Daily β‐blocker carvedilol‐equivalent dose was calculated for patients on bisoprolol and nebivolol as dose×5 and as dose/4 for those on metoprolol.13

    The protocol was approved by the Central Ethics Committee of the Salvatore Maugeri Foundation, IRCCS, and written informed consent was obtained from all participants.

    Cardiopulmonary Exercise Testing

    Respiratory gas exchange measurements were obtained breath by breath using a computerized metabolic cart (Vmax29; Sensormedics, Yorba Linda, CA). Pre‐exercise resting data were recorded for 2 minutes with the patient sitting still on the cycle ergometer (Ergo‐metrics 800S; Sensormedics), and resting VE, VCO2, and VO2 were the average of values collected during the whole resting phase. Subsequently, a 1‐minute unloaded cycling warmup was started followed by a ramp incremental protocol of 10 W/min, and participants were encouraged to exercise until exhaustion. Peak VO2 was recorded as the mean of values observed during the last 30 seconds of the exercise phase and the first ventilatory threshold (1stVT) estimated by the V‐slope and/or respiratory equivalents methods.11, 12 Predicted VO2max and VE/VCO2 slope values were determined according to formulae outlined by Wasserman et al12 and Sun et al,10 respectively.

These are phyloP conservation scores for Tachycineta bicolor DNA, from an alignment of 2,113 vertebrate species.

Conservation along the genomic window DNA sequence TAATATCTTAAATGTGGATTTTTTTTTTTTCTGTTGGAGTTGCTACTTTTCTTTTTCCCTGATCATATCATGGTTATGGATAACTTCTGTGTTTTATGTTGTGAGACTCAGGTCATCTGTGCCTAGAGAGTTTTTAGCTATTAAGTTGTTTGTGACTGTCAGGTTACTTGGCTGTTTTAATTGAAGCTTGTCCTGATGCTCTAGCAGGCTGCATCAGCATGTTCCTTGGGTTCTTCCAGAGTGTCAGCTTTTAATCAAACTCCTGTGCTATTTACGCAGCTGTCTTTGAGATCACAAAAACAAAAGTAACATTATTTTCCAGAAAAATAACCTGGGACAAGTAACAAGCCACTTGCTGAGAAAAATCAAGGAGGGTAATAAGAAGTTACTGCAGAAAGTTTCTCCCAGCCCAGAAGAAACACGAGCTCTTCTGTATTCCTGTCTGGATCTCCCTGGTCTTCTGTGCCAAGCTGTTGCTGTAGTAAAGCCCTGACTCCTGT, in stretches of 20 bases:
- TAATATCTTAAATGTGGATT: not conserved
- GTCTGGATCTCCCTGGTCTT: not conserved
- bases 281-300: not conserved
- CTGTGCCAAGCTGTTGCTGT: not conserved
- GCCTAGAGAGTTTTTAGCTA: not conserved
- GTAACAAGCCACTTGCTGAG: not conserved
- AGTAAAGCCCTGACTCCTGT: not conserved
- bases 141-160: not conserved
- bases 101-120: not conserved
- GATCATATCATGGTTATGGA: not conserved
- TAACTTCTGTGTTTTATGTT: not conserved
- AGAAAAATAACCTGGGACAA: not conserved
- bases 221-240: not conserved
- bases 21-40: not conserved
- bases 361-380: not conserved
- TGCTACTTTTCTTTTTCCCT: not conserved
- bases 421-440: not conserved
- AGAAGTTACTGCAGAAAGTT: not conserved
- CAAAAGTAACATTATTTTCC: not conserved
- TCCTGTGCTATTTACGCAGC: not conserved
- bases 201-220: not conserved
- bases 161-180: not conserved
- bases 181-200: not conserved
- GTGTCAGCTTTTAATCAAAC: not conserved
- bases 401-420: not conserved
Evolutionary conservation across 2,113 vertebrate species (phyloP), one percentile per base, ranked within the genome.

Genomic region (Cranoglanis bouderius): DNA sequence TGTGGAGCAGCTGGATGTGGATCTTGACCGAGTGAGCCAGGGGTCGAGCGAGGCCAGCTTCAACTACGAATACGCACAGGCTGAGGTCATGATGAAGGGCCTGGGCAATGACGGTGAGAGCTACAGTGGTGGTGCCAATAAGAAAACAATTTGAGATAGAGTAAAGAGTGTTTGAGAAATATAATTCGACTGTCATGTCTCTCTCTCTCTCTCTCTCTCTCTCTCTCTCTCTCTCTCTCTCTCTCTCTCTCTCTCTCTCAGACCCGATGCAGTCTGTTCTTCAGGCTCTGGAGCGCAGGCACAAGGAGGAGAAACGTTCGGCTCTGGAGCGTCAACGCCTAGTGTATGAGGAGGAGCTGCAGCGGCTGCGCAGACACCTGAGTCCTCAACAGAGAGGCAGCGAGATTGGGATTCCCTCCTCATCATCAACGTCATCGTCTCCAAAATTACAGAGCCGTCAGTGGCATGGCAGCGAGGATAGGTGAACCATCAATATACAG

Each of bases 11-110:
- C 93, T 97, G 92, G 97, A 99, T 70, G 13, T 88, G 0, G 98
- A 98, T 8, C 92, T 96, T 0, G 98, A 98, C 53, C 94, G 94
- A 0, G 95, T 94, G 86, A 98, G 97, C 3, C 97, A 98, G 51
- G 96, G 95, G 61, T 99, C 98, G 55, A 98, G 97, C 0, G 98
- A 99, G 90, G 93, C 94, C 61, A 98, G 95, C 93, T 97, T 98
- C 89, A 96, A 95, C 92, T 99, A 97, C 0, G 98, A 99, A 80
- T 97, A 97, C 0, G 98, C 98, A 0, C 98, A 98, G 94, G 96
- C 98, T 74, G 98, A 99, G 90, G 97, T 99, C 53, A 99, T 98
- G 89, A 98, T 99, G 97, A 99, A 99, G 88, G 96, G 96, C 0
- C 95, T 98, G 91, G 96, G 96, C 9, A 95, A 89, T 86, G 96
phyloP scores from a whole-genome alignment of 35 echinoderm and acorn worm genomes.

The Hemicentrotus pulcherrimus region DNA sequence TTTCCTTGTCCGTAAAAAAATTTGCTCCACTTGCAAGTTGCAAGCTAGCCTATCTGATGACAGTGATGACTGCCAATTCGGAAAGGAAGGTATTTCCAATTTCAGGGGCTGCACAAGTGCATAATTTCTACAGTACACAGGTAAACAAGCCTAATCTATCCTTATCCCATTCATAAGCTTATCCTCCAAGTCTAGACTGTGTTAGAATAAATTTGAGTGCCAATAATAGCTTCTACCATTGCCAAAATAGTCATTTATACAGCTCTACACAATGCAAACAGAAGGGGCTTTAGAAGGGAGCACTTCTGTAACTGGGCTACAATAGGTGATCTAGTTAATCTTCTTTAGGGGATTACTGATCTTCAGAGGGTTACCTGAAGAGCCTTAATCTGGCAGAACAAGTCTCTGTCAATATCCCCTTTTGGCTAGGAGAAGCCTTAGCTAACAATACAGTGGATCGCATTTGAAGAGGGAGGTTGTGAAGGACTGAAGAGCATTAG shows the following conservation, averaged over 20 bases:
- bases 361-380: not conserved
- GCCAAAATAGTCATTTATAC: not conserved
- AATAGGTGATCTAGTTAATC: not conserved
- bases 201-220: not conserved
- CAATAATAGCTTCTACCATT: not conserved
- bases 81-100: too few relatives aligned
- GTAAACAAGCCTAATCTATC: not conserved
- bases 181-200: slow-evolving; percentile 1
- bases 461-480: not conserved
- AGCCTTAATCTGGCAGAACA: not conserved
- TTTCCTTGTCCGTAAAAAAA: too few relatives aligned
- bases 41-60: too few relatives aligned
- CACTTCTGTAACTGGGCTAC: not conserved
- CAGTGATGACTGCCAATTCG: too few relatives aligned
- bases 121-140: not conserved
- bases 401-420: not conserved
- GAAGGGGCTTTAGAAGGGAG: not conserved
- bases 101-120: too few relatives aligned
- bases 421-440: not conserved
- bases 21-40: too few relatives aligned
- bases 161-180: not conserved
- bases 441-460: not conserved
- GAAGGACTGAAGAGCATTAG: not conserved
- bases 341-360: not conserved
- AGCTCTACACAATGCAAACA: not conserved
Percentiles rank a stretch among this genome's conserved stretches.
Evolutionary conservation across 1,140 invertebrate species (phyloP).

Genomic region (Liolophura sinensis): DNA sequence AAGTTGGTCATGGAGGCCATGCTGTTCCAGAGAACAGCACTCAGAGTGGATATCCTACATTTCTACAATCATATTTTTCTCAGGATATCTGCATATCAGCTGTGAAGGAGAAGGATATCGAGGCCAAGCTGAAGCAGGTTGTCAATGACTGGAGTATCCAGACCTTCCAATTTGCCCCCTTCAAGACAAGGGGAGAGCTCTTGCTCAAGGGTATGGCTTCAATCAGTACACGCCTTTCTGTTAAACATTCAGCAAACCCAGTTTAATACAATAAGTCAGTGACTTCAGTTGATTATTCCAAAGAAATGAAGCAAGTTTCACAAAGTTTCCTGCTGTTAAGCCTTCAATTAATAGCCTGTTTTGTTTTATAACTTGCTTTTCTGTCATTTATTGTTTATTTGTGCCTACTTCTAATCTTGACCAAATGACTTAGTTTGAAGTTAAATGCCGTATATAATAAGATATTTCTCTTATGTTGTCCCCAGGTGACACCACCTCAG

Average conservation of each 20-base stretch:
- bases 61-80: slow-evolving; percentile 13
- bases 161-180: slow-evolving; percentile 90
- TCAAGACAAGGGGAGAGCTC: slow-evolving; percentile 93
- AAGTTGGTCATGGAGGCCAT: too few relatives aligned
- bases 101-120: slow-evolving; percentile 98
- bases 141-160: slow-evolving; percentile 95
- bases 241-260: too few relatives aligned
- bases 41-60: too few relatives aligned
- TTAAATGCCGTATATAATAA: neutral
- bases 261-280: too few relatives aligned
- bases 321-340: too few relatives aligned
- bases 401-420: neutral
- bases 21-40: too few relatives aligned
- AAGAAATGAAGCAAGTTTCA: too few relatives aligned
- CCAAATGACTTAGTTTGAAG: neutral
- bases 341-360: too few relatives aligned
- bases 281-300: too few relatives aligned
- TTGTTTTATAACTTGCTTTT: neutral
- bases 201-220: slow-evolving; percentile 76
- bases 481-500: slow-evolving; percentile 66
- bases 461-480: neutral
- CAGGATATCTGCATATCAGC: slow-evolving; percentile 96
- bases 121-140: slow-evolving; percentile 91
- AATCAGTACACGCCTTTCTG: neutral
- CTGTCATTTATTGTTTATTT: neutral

Cardiac Output Evaluation